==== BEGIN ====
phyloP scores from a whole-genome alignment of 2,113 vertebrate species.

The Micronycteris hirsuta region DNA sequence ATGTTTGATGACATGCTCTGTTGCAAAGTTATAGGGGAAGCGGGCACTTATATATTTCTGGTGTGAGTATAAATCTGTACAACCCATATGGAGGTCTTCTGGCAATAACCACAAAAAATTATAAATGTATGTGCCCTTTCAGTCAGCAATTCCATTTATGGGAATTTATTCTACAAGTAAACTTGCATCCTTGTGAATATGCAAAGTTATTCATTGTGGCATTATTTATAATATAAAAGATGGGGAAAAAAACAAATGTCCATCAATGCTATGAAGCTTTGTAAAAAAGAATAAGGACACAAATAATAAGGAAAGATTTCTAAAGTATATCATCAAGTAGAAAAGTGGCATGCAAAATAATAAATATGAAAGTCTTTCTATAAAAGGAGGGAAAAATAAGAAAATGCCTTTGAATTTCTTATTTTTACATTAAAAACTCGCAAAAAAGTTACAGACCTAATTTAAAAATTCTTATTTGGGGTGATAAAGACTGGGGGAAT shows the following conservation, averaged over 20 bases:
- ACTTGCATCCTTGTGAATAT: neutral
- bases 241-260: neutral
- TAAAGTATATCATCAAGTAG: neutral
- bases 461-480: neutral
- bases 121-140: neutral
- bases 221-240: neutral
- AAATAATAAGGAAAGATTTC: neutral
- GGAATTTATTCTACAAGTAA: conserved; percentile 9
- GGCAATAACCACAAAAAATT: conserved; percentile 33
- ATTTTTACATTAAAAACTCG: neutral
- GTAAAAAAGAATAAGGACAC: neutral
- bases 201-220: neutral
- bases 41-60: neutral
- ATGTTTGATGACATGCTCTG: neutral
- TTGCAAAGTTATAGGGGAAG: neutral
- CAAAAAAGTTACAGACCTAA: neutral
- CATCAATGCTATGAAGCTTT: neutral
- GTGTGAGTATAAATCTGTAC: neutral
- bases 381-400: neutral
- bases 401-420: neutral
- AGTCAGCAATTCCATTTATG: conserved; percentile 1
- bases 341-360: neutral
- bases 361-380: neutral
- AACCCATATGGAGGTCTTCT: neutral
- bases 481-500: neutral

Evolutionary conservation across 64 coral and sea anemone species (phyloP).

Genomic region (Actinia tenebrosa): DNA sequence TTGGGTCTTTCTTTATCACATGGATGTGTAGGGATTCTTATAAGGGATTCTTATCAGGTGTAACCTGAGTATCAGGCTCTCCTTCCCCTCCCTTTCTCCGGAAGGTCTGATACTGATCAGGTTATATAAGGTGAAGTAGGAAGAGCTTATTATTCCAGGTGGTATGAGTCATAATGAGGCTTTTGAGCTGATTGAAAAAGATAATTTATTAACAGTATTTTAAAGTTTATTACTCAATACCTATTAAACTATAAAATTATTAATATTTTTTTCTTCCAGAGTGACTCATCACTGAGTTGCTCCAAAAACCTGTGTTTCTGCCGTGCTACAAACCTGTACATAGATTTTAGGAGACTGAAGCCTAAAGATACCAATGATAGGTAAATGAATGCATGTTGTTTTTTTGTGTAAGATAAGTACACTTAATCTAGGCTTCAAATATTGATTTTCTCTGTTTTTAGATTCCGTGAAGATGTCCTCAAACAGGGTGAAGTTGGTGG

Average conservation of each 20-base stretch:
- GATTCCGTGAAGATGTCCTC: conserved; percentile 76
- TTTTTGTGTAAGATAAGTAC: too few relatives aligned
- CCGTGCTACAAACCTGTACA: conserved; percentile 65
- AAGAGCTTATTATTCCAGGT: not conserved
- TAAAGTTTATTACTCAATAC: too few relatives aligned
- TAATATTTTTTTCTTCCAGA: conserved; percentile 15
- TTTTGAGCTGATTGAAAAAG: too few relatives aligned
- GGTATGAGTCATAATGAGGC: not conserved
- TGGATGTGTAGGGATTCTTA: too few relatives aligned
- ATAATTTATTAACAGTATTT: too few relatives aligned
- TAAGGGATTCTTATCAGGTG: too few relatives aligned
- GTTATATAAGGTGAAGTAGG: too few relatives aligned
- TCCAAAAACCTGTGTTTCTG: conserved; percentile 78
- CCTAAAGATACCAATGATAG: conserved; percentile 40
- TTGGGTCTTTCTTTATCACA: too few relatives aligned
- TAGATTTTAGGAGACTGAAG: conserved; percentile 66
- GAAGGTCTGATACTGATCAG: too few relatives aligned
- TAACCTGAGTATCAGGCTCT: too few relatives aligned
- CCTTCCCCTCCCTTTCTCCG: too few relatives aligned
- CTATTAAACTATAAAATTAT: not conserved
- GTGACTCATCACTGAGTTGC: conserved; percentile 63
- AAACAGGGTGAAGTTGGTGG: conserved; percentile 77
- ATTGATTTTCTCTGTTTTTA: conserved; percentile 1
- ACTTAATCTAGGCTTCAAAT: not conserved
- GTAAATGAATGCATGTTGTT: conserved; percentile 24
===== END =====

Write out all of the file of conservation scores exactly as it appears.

phyloP scores from a whole-genome alignment of 2,113 vertebrate species.

The Micronycteris hirsuta region DNA sequence ATGTTTGATGACATGCTCTGTTGCAAAGTTATAGGGGAAGCGGGCACTTATATATTTCTGGTGTGAGTATAAATCTGTACAACCCATATGGAGGTCTTCTGGCAATAACCACAAAAAATTATAAATGTATGTGCCCTTTCAGTCAGCAATTCCATTTATGGGAATTTATTCTACAAGTAAACTTGCATCCTTGTGAATATGCAAAGTTATTCATTGTGGCATTATTTATAATATAAAAGATGGGGAAAAAAACAAATGTCCATCAATGCTATGAAGCTTTGTAAAAAAGAATAAGGACACAAATAATAAGGAAAGATTTCTAAAGTATATCATCAAGTAGAAAAGTGGCATGCAAAATAATAAATATGAAAGTCTTTCTATAAAAGGAGGGAAAAATAAGAAAATGCCTTTGAATTTCTTATTTTTACATTAAAAACTCGCAAAAAAGTTACAGACCTAATTTAAAAATTCTTATTTGGGGTGATAAAGACTGGGGGAAT shows the following conservation, averaged over 20 bases:
- ACTTGCATCCTTGTGAATAT: neutral
- bases 241-260: neutral
- TAAAGTATATCATCAAGTAG: neutral
- bases 461-480: neutral
- bases 121-140: neutral
- bases 221-240: neutral
- AAATAATAAGGAAAGATTTC: neutral
- GGAATTTATTCTACAAGTAA: conserved; percentile 9
- GGCAATAACCACAAAAAATT: conserved; percentile 33
- ATTTTTACATTAAAAACTCG: neutral
- GTAAAAAAGAATAAGGACAC: neutral
- bases 201-220: neutral
- bases 41-60: neutral
- ATGTTTGATGACATGCTCTG: neutral
- TTGCAAAGTTATAGGGGAAG: neutral
- CAAAAAAGTTACAGACCTAA: neutral
- CATCAATGCTATGAAGCTTT: neutral
- GTGTGAGTATAAATCTGTAC: neutral
- bases 381-400: neutral
- bases 401-420: neutral
- AGTCAGCAATTCCATTTATG: conserved; percentile 1
- bases 341-360: neutral
- bases 361-380: neutral
- AACCCATATGGAGGTCTTCT: neutral
- bases 481-500: neutral

Evolutionary conservation across 64 coral and sea anemone species (phyloP).

Genomic region (Actinia tenebrosa): DNA sequence TTGGGTCTTTCTTTATCACATGGATGTGTAGGGATTCTTATAAGGGATTCTTATCAGGTGTAACCTGAGTATCAGGCTCTCCTTCCCCTCCCTTTCTCCGGAAGGTCTGATACTGATCAGGTTATATAAGGTGAAGTAGGAAGAGCTTATTATTCCAGGTGGTATGAGTCATAATGAGGCTTTTGAGCTGATTGAAAAAGATAATTTATTAACAGTATTTTAAAGTTTATTACTCAATACCTATTAAACTATAAAATTATTAATATTTTTTTCTTCCAGAGTGACTCATCACTGAGTTGCTCCAAAAACCTGTGTTTCTGCCGTGCTACAAACCTGTACATAGATTTTAGGAGACTGAAGCCTAAAGATACCAATGATAGGTAAATGAATGCATGTTGTTTTTTTGTGTAAGATAAGTACACTTAATCTAGGCTTCAAATATTGATTTTCTCTGTTTTTAGATTCCGTGAAGATGTCCTCAAACAGGGTGAAGTTGGTGG

Average conservation of each 20-base stretch:
- GATTCCGTGAAGATGTCCTC: conserved; percentile 76
- TTTTTGTGTAAGATAAGTAC: too few relatives aligned
- CCGTGCTACAAACCTGTACA: conserved; percentile 65
- AAGAGCTTATTATTCCAGGT: not conserved
- TAAAGTTTATTACTCAATAC: too few relatives aligned
- TAATATTTTTTTCTTCCAGA: conserved; percentile 15
- TTTTGAGCTGATTGAAAAAG: too few relatives aligned
- GGTATGAGTCATAATGAGGC: not conserved
- TGGATGTGTAGGGATTCTTA: too few relatives aligned
- ATAATTTATTAACAGTATTT: too few relatives aligned
- TAAGGGATTCTTATCAGGTG: too few relatives aligned
- GTTATATAAGGTGAAGTAGG: too few relatives aligned
- TCCAAAAACCTGTGTTTCTG: conserved; percentile 78
- CCTAAAGATACCAATGATAG: conserved; percentile 40
- TTGGGTCTTTCTTTATCACA: too few relatives aligned
- TAGATTTTAGGAGACTGAAG: conserved; percentile 66
- GAAGGTCTGATACTGATCAG: too few relatives aligned
- TAACCTGAGTATCAGGCTCT: too few relatives aligned
- CCTTCCCCTCCCTTTCTCCG: too few relatives aligned
- CTATTAAACTATAAAATTAT: not conserved
- GTGACTCATCACTGAGTTGC: conserved; percentile 63
- AAACAGGGTGAAGTTGGTGG: conserved; percentile 77
- ATTGATTTTCTCTGTTTTTA: conserved; percentile 1
- ACTTAATCTAGGCTTCAAAT: not conserved
- GTAAATGAATGCATGTTGTT: conserved; percentile 24